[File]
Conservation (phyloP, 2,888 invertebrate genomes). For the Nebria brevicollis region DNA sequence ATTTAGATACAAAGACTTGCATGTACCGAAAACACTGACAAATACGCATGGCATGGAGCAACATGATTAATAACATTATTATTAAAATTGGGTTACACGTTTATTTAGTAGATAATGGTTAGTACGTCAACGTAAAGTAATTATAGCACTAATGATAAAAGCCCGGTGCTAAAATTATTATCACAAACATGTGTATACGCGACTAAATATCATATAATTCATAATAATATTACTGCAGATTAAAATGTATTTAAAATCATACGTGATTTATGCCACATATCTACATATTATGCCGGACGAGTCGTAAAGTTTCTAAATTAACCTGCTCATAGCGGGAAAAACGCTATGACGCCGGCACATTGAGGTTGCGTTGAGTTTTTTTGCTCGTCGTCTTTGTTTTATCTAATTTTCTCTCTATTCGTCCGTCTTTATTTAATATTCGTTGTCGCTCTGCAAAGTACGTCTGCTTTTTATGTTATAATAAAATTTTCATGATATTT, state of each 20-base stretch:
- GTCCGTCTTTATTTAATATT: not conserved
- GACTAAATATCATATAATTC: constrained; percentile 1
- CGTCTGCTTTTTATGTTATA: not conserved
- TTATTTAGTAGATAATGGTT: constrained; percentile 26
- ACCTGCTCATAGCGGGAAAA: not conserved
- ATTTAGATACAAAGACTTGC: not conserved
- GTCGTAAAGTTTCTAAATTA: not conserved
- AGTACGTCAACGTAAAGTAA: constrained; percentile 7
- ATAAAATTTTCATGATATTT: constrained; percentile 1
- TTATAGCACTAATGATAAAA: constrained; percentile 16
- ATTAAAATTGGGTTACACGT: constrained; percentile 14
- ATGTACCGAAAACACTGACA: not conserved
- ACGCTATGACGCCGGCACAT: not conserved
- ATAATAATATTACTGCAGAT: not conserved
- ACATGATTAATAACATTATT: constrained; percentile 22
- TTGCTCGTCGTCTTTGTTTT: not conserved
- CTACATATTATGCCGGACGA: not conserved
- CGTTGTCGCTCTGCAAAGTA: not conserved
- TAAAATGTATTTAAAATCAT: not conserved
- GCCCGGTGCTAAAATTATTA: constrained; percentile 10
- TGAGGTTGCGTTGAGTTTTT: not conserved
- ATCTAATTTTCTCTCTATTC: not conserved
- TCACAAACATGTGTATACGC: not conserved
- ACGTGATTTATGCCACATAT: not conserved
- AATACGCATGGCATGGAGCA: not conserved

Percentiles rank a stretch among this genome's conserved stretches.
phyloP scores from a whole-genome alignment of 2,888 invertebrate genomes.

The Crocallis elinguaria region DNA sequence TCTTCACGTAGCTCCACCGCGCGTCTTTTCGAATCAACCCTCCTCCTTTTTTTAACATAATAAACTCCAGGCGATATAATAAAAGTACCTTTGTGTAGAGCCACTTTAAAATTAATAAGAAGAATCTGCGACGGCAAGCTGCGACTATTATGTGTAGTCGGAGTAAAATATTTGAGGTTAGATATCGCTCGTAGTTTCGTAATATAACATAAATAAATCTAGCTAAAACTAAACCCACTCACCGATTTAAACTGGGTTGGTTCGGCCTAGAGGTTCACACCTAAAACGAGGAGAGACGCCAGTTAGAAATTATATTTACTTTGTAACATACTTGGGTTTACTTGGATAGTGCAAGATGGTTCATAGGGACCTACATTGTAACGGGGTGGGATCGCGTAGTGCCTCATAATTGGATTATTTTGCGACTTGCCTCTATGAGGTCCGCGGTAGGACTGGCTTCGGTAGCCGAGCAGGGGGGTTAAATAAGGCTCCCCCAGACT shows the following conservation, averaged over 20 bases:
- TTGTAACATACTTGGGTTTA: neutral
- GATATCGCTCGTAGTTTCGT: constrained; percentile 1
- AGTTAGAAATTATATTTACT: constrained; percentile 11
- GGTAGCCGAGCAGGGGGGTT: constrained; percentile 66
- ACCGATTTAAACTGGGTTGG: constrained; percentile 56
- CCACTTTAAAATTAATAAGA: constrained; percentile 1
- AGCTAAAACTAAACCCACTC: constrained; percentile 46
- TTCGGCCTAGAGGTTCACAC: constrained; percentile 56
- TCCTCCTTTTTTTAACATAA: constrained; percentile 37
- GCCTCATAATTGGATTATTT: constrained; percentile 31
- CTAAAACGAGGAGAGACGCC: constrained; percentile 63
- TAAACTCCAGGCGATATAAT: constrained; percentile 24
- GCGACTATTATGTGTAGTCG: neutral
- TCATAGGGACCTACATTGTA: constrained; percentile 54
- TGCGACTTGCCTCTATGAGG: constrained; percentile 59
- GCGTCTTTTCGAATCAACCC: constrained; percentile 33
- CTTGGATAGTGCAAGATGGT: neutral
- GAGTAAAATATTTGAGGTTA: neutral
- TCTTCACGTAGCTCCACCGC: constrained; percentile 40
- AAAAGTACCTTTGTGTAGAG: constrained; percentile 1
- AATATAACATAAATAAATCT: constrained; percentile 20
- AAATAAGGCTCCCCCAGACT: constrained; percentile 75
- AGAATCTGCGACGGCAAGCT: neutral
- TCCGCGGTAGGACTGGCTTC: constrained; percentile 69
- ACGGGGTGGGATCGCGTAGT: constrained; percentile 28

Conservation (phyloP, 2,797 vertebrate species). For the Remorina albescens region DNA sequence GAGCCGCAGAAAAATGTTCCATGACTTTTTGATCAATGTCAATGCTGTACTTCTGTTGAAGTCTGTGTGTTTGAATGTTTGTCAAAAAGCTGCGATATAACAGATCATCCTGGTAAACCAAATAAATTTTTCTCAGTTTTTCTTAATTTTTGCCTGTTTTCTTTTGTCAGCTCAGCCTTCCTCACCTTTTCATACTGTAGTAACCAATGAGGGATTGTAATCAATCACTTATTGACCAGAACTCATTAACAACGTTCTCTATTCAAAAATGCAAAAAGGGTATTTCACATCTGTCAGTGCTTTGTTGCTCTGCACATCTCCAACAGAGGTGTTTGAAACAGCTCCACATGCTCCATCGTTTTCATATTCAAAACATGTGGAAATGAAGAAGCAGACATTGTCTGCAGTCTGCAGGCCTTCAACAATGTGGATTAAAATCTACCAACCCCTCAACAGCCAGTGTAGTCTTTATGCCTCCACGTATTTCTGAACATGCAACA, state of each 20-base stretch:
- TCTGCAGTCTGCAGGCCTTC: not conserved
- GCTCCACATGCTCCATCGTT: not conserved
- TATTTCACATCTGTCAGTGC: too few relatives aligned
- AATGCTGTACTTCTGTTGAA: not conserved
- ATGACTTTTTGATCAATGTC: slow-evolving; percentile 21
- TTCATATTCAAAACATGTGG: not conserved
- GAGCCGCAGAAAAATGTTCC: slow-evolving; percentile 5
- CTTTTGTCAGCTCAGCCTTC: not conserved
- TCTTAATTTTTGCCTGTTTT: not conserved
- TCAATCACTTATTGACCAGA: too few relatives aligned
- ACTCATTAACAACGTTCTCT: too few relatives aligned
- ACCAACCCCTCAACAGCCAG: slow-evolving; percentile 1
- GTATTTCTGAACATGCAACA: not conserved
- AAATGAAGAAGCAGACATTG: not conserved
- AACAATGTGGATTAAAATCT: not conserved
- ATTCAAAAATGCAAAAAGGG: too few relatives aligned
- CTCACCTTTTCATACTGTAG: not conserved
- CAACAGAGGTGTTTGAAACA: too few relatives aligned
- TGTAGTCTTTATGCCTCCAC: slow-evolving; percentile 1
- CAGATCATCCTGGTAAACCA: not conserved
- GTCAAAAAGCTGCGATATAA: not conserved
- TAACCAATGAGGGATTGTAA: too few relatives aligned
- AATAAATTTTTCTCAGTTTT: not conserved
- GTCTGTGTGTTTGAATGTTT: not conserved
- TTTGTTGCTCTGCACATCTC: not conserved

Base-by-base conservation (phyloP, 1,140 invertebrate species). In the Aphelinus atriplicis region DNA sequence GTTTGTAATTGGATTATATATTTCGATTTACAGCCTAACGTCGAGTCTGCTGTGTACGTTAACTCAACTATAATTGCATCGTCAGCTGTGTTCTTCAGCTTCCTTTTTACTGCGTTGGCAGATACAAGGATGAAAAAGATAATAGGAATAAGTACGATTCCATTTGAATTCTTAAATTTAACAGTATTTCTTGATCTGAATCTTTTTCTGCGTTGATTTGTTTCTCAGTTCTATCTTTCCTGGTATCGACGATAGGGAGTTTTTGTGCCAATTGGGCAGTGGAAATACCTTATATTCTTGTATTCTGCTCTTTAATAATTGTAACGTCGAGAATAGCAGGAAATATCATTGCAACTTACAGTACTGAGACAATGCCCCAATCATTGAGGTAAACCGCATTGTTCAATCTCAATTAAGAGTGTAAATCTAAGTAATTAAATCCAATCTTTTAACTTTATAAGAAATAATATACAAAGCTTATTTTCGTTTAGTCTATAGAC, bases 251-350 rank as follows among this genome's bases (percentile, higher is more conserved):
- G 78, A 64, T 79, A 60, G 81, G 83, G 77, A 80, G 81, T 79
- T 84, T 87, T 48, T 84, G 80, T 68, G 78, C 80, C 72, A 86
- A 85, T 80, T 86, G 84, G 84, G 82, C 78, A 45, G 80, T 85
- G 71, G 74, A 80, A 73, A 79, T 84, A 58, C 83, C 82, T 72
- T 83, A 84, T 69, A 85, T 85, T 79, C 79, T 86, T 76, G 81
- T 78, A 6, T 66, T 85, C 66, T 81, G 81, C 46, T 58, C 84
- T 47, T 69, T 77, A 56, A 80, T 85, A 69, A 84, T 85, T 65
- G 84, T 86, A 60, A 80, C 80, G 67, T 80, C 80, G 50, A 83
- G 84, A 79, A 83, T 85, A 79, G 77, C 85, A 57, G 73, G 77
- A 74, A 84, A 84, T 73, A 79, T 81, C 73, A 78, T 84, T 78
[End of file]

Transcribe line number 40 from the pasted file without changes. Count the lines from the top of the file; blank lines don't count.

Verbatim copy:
- CTAAAACGAGGAGAGACGCC: constrained; percentile 63